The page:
by Cara and Carlton Johnson
Author’s note: This is a letter that my wife and I composed to our oldest son. Recently, he began treatment for mental illness. Because we know that so many want to say these same words to their children, we share this letter with you. We hold you in our prayers. — Carlton
My dearest elder son,
I know I’ve always been overprotective because you tell me so. Wiping away tears from the bruises of a fight or a scrape on the knee from falling from your bicycle was hard enough for a single mother. So, know that telling you that you may be susceptible to an imperceptibly slow-moving disorder, which could ultimately unravel your well-hewn life, was close to impossible.
For years, I carried the concern that I may have been the genesis of your malady. There was a delay between my water breaking and your delivery. Though my obstetrician assured me that you were fine, the fear that I had somehow caused you harm persisted.
I fought so that you might have a “normal” childhood. I watched your every move and mood. When I discovered a history of mental illness in your biological father’s family and in my own, my fears were renewed and expanded. I doubled down.
A therapist told me that you simply “marched to the beat of a different drummer.” I was relieved, but still vigilant.
You didn’t want to play sports. You were asked not to return to gymnastics because you fought other children when they touched you. Private school with its smaller classrooms seemed to be the answer. There, you thrived.
Then came the maturing of your active, more energetic and often precocious baby brother. You found him irritating. While I worked to teach you to protect him, he discovered the rhythm of your “different drummer.” He became eloquent in introducing you: “He processes information differently.” Eventually, he was the one protecting you.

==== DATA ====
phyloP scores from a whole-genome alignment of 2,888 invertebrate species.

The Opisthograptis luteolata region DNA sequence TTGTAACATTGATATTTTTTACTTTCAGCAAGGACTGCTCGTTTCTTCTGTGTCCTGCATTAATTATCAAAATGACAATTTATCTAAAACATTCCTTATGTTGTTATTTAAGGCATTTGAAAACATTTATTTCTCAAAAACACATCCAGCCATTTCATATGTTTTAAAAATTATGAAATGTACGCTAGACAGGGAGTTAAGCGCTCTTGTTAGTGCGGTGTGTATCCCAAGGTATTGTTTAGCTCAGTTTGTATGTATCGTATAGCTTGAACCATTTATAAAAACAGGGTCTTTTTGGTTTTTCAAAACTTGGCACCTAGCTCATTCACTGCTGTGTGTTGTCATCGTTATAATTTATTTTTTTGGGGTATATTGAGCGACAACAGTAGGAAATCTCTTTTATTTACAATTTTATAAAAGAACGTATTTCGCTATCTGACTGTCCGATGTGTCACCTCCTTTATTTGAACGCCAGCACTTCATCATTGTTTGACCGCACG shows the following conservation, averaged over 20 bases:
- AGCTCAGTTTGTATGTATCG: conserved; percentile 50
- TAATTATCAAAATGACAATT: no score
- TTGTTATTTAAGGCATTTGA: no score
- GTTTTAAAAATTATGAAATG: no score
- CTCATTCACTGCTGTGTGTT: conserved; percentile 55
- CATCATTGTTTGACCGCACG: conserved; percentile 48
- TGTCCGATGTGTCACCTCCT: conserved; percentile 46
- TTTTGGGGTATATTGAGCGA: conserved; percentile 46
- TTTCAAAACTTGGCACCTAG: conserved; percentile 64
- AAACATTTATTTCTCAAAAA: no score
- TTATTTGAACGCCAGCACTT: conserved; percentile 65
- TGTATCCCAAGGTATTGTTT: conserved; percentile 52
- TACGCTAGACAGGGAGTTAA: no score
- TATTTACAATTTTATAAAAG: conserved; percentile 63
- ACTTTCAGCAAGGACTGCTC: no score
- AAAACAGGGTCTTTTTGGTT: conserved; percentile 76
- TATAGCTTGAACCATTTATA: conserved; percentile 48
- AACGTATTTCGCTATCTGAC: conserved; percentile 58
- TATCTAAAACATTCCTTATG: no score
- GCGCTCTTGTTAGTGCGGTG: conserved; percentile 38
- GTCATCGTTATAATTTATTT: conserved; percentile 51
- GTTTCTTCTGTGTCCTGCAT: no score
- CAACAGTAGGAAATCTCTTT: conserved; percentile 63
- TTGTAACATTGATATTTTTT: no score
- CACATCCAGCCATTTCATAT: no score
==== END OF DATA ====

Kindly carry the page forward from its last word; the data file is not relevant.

Your younger brother drove three years before you even showed interest. I was thankful when Carlton offered to spend more time with you. Call me a coward, but I did not want the responsibility of having taught you if something happened to you.
Several months ago, you told me of an accident. You swerved when you thought someone was about to run into you. I felt a twinge in my stomach. I was thankful you weren’t severely injured, but I wondered if the accident had actually happened in the way you told of it.
At Thanksgiving, you revealed how people everywhere were suddenly beginning to whisper about you. The more you explained, the more I grimaced. Fear rose in me, fluid as a fever, like a tsunami crashing against my heart and all I wanted to do was protect you again. You’re a grown, loving, kind and gentle man. But you’re my baby and all I could hear was your tiny feet marching to the beat of that “different drummer.” Inherited traits of paranoia or schizophrenia were now being revealed. That night, I wept aloud.
All I can do now is assist you in getting the best possible medical, mental and spiritual support. I will call your doctors, employers, friends and family to keep you safe. I know you believe that what you say is real, but I love you too much to simply agree.
I’ve proudly watched you march into manhood, to the beat of that different drummer. For many years, you have made me the proudest woman in the world. At times, I know you think we, your family, are somehow not listening, but we are. Remember, we know the drummer, we always have. And if you remember nothing more, remember that we love you.
As would any parent, I will fight for your right to be happy and whole. I need you to fight as well.
I love you so much.
Cara Fears Johnson is a singer, songwriter, writer and mother of two sons. Carlton Johnson is the operations officer for Johnson C. Smith Theological Seminary in Atlanta and associate minister at the First Afrikan Presbyterian Church in Lithonia, Georgia.